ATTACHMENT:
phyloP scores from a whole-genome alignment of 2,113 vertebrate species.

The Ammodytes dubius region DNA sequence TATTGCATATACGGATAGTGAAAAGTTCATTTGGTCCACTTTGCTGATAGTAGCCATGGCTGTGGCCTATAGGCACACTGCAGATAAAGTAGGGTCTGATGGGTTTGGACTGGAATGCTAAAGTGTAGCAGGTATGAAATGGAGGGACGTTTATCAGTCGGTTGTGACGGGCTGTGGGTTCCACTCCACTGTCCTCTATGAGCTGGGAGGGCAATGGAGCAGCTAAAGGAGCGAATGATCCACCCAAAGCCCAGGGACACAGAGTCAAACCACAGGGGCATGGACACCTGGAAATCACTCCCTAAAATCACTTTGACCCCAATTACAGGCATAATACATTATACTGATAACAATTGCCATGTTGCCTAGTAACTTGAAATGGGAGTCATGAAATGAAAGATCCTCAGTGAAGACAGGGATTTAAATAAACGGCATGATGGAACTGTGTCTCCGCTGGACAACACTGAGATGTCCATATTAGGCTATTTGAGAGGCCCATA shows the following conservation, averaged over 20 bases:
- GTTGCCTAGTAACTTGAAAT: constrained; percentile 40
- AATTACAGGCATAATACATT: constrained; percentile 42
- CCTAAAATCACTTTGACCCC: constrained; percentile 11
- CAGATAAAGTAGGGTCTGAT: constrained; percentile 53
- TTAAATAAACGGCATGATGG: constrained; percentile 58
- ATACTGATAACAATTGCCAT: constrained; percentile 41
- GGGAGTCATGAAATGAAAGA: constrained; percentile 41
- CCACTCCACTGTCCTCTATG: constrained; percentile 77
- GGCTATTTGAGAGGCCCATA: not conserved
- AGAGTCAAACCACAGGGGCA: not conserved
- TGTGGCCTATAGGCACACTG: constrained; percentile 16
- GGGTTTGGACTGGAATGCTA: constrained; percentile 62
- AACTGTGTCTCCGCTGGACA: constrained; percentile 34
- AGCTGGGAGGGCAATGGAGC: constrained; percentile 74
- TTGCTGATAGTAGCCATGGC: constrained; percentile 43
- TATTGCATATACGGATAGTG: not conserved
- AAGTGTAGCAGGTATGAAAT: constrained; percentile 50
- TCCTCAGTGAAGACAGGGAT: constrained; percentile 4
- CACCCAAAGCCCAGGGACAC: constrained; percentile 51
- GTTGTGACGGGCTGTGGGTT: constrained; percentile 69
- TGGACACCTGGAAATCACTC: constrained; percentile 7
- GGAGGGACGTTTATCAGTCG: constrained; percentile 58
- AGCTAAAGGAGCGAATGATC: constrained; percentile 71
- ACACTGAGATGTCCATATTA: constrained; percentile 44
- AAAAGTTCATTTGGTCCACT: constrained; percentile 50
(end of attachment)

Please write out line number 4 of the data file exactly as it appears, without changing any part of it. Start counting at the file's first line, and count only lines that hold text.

- AATTACAGGCATAATACATT: constrained; percentile 42